Here's a debate on Go

The question is how can you have concurrency without effective error handling?

Is this where Bertrand Meyer's Design by Contract would be most useful?


On Monday, January 14, 2013 11:36:25 PM UTC-5, Nathan Youngman wrote:

--
 
 

Dan Kortschak

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Jan 15, 2013, 3:45:47 PM1/15/13
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Don't people get bored of writing those articles?

Dave Cheney

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Jan 15, 2013, 3:53:00 PM1/15/13
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Meh, after reading I place that article in the 'no press is bad press' category.
> --
>
>

minux

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Jan 15, 2013, 3:55:50 PM1/15/13
to Dave Cheney, Dan Kortschak, golan...@googlegroups.com
On Wed, Jan 16, 2013 at 4:53 AM, Dave Cheney <da...@cheney.net> wrote:
Meh, after reading I place that article in the 'no press is bad press' category.
I'd say the author just pointed out all the points I love about Go even though
he/she strongly thought that one of them was '70 style and out-dated (and i disagree).

Dan Kortschak

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Jan 15, 2013, 3:59:49 PM1/15/13
to Dave Cheney, golan...@googlegroups.com
But continually rehashing the same tired and inaccurate complaints surely must get boring. If they actually had something to add, sure, but they never seem to get beyond, 'have to check every statement', 'I don't like braces', and 'fmt! WTF'.

Dan Kortschak

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Jan 15, 2013, 4:03:53 PM1/15/13
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Yes. People need to understand that languages are principally for communication between people and so, tastes varying, different languages and coding styles will appeal to different people and in different contexts and domains. This class of article really sits along side complaints about cuisine styles.

Dave Cheney

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Jan 15, 2013, 4:06:08 PM1/15/13
to minux, Dan Kortschak, golan...@googlegroups.com
Exactly. My favourite point about this class of article is how they throw stones without providing a modern replacement -- I could equally parry with "exceptions?!? How quaintly 1980's of you". 

The comment about panic being a sneaky exception class private to the runtime shows a clear lack of understanding of the difference between the exceptional, a programming error leading to an uncorrectable bounds check failure at runtime, and the mundane class of errors like io.EOF. 

The continued calls for exception style error handling show a failure to think concurrently. How exactly would you pass an exception between goroutines ? I would imagine it would be some sort of interface value that can be passed via a channel. Oh, wait, we already have that today, it's called error.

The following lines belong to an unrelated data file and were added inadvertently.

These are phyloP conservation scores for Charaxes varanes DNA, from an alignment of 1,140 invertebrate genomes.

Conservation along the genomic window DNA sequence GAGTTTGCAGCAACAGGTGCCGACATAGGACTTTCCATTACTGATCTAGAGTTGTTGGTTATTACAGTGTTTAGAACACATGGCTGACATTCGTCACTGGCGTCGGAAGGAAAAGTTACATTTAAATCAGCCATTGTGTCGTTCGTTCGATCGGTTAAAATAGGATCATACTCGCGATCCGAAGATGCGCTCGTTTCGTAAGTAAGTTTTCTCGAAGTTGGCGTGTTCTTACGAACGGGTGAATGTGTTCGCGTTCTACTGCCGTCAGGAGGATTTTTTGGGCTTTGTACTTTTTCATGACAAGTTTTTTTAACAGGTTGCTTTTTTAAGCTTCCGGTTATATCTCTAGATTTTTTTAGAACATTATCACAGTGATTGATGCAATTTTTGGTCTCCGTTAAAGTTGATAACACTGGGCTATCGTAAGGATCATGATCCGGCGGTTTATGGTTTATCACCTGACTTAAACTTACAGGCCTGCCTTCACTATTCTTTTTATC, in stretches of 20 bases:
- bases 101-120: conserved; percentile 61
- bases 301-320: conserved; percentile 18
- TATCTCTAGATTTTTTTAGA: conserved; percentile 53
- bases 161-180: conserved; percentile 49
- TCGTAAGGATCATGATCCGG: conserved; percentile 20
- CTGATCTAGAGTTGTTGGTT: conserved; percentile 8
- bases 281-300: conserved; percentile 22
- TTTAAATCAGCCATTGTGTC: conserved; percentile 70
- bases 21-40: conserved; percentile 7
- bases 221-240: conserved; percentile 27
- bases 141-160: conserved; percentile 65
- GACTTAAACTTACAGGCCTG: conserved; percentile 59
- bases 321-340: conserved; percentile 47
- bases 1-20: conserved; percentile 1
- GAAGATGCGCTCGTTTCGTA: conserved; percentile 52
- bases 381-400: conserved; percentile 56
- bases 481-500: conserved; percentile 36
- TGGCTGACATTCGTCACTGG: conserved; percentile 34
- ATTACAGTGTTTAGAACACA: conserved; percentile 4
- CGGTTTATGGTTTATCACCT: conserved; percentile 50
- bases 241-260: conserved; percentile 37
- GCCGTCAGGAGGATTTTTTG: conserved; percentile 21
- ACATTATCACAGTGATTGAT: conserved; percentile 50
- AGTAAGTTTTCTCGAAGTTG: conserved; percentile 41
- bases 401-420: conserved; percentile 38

Dave 

Patrick Mylund Nielsen

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Jan 15, 2013, 4:10:21 PM1/15/13
to Dave Cheney, minux, Dan Kortschak, golan...@googlegroups.com
To be fair, asynchronous exceptions do exist in other languages. They're just incredibly dangerous since they can interrupt anything at any point in a thread. Go is much safer and saner in that respect.


--
 
 

Dave Cheney

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Jan 15, 2013, 4:30:05 PM1/15/13
to Patrick Mylund Nielsen, minux, Dan Kortschak, golan...@googlegroups.com
Indeed, I think my point has been made for me. 

I'm honestly surprised pythonistas aren't more upset about gofmt. 

minux

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Jan 15, 2013, 4:48:09 PM1/15/13
to Dave Cheney, Patrick Mylund Nielsen, Dan Kortschak, golan...@googlegroups.com
On Wed, Jan 16, 2013 at 5:30 AM, Dave Cheney <da...@cheney.net> wrote:
I'm honestly surprised pythonistas aren't more upset about gofmt. 
I used to work with C/C++ and Python (although my main language at work
is Verilog).

Coming from a Python & C background, I'd say I really love gofmt partly because
for Python, we already have a rather strict formatting style and gofmt doesn't
add much; and partly because gofmt's style just resembles the C style I've been
using for years (the main difference between Go's idiomatic style and the C style
I used to is Go use CamelCase, and in C, I'm fond of underscores :-) ).

Also, I'm really tired of arguing about which coding style is better.

Nate Finch

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Jan 15, 2013, 5:02:50 PM1/15/13
to golan...@googlegroups.com, minux, Dan Kortschak
I had an epiphany while coding... I no longer have to worry about my code suddenly exiting out of the middle of a method, and how the hell I'll clean up if that happens.

For example:

f := os.Open(foo)
< do stuff with f >

// I know the code will ALWAYS get here
// because no one can throw an exception in the middle
f.Close()

(and yes, I know about defer... this is just an example)

Totally blew my mind that this is actually perfectly safe (as long as I don't return before the close, which is under my own control).

Job van der Zwan

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Jan 15, 2013, 5:14:35 PM1/15/13